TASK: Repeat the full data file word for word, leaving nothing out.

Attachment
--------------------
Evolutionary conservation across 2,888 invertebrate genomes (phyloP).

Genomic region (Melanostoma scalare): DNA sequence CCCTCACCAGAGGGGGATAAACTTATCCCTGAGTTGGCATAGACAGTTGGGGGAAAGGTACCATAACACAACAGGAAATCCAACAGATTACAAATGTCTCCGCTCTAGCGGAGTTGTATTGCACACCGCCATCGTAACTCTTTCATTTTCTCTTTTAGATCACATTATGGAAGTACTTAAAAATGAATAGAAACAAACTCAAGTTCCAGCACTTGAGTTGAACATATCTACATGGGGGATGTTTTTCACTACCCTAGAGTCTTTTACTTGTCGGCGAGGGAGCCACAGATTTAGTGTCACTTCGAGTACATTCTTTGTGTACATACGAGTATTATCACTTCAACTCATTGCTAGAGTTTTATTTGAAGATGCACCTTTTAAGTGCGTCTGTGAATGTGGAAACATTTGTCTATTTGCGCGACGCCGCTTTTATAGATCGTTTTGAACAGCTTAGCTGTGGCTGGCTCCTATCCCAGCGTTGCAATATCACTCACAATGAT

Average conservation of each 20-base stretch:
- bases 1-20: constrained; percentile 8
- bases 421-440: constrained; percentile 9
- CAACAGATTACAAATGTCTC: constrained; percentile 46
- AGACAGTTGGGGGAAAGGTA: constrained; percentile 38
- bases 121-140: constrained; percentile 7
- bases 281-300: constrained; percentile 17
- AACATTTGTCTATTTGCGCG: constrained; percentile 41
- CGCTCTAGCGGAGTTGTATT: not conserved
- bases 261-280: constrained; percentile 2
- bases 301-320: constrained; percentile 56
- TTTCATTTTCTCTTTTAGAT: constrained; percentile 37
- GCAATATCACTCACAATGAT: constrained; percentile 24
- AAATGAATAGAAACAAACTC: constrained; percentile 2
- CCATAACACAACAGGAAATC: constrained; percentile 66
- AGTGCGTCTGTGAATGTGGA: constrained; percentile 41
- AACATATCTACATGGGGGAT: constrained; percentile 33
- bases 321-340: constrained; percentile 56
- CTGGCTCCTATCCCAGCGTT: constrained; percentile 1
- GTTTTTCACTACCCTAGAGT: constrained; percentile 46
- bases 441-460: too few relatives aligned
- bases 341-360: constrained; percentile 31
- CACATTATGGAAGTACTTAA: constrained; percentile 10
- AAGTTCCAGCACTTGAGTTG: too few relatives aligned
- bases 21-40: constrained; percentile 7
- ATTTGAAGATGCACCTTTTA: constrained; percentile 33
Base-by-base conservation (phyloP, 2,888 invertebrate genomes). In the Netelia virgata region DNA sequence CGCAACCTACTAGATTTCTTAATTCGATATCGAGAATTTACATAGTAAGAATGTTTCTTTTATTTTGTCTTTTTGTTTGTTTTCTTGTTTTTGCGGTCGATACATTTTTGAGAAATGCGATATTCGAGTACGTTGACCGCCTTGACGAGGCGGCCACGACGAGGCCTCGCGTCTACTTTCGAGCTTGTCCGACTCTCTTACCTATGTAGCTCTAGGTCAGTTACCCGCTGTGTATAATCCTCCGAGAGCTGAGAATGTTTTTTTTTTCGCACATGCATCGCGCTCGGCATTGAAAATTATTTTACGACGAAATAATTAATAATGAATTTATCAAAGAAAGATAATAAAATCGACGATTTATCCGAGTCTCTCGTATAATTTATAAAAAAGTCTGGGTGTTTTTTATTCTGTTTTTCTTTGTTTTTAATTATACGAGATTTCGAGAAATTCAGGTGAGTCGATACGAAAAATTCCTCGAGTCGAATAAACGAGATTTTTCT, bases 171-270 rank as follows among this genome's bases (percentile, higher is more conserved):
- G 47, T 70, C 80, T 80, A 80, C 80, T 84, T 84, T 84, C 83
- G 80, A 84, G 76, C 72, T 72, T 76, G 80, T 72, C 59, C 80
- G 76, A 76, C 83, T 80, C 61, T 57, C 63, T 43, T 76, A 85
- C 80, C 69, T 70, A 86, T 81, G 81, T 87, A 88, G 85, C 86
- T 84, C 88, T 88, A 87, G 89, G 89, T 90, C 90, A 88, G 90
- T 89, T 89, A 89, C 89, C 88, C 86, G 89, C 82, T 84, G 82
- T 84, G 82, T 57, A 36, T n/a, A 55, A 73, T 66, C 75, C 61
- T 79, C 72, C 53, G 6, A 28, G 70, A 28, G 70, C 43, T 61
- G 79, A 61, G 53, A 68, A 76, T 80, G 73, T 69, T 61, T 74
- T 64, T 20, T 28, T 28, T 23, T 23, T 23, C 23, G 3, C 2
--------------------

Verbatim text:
Evolutionary conservation across 2,888 invertebrate genomes (phyloP).

Genomic region (Melanostoma scalare): DNA sequence CCCTCACCAGAGGGGGATAAACTTATCCCTGAGTTGGCATAGACAGTTGGGGGAAAGGTACCATAACACAACAGGAAATCCAACAGATTACAAATGTCTCCGCTCTAGCGGAGTTGTATTGCACACCGCCATCGTAACTCTTTCATTTTCTCTTTTAGATCACATTATGGAAGTACTTAAAAATGAATAGAAACAAACTCAAGTTCCAGCACTTGAGTTGAACATATCTACATGGGGGATGTTTTTCACTACCCTAGAGTCTTTTACTTGTCGGCGAGGGAGCCACAGATTTAGTGTCACTTCGAGTACATTCTTTGTGTACATACGAGTATTATCACTTCAACTCATTGCTAGAGTTTTATTTGAAGATGCACCTTTTAAGTGCGTCTGTGAATGTGGAAACATTTGTCTATTTGCGCGACGCCGCTTTTATAGATCGTTTTGAACAGCTTAGCTGTGGCTGGCTCCTATCCCAGCGTTGCAATATCACTCACAATGAT

Average conservation of each 20-base stretch:
- bases 1-20: constrained; percentile 8
- bases 421-440: constrained; percentile 9
- CAACAGATTACAAATGTCTC: constrained; percentile 46
- AGACAGTTGGGGGAAAGGTA: constrained; percentile 38
- bases 121-140: constrained; percentile 7
- bases 281-300: constrained; percentile 17
- AACATTTGTCTATTTGCGCG: constrained; percentile 41
- CGCTCTAGCGGAGTTGTATT: not conserved
- bases 261-280: constrained; percentile 2
- bases 301-320: constrained; percentile 56
- TTTCATTTTCTCTTTTAGAT: constrained; percentile 37
- GCAATATCACTCACAATGAT: constrained; percentile 24
- AAATGAATAGAAACAAACTC: constrained; percentile 2
- CCATAACACAACAGGAAATC: constrained; percentile 66
- AGTGCGTCTGTGAATGTGGA: constrained; percentile 41
- AACATATCTACATGGGGGAT: constrained; percentile 33
- bases 321-340: constrained; percentile 56
- CTGGCTCCTATCCCAGCGTT: constrained; percentile 1
- GTTTTTCACTACCCTAGAGT: constrained; percentile 46
- bases 441-460: too few relatives aligned
- bases 341-360: constrained; percentile 31
- CACATTATGGAAGTACTTAA: constrained; percentile 10
- AAGTTCCAGCACTTGAGTTG: too few relatives aligned
- bases 21-40: constrained; percentile 7
- ATTTGAAGATGCACCTTTTA: constrained; percentile 33
Base-by-base conservation (phyloP, 2,888 invertebrate genomes). In the Netelia virgata region DNA sequence CGCAACCTACTAGATTTCTTAATTCGATATCGAGAATTTACATAGTAAGAATGTTTCTTTTATTTTGTCTTTTTGTTTGTTTTCTTGTTTTTGCGGTCGATACATTTTTGAGAAATGCGATATTCGAGTACGTTGACCGCCTTGACGAGGCGGCCACGACGAGGCCTCGCGTCTACTTTCGAGCTTGTCCGACTCTCTTACCTATGTAGCTCTAGGTCAGTTACCCGCTGTGTATAATCCTCCGAGAGCTGAGAATGTTTTTTTTTTCGCACATGCATCGCGCTCGGCATTGAAAATTATTTTACGACGAAATAATTAATAATGAATTTATCAAAGAAAGATAATAAAATCGACGATTTATCCGAGTCTCTCGTATAATTTATAAAAAAGTCTGGGTGTTTTTTATTCTGTTTTTCTTTGTTTTTAATTATACGAGATTTCGAGAAATTCAGGTGAGTCGATACGAAAAATTCCTCGAGTCGAATAAACGAGATTTTTCT, bases 171-270 rank as follows among this genome's bases (percentile, higher is more conserved):
- G 47, T 70, C 80, T 80, A 80, C 80, T 84, T 84, T 84, C 83
- G 80, A 84, G 76, C 72, T 72, T 76, G 80, T 72, C 59, C 80
- G 76, A 76, C 83, T 80, C 61, T 57, C 63, T 43, T 76, A 85
- C 80, C 69, T 70, A 86, T 81, G 81, T 87, A 88, G 85, C 86
- T 84, C 88, T 88, A 87, G 89, G 89, T 90, C 90, A 88, G 90
- T 89, T 89, A 89, C 89, C 88, C 86, G 89, C 82, T 84, G 82
- T 84, G 82, T 57, A 36, T n/a, A 55, A 73, T 66, C 75, C 61
- T 79, C 72, C 53, G 6, A 28, G 70, A 28, G 70, C 43, T 61
- G 79, A 61, G 53, A 68, A 76, T 80, G 73, T 69, T 61, T 74
- T 64, T 20, T 28, T 28, T 23, T 23, T 23, C 23, G 3, C 2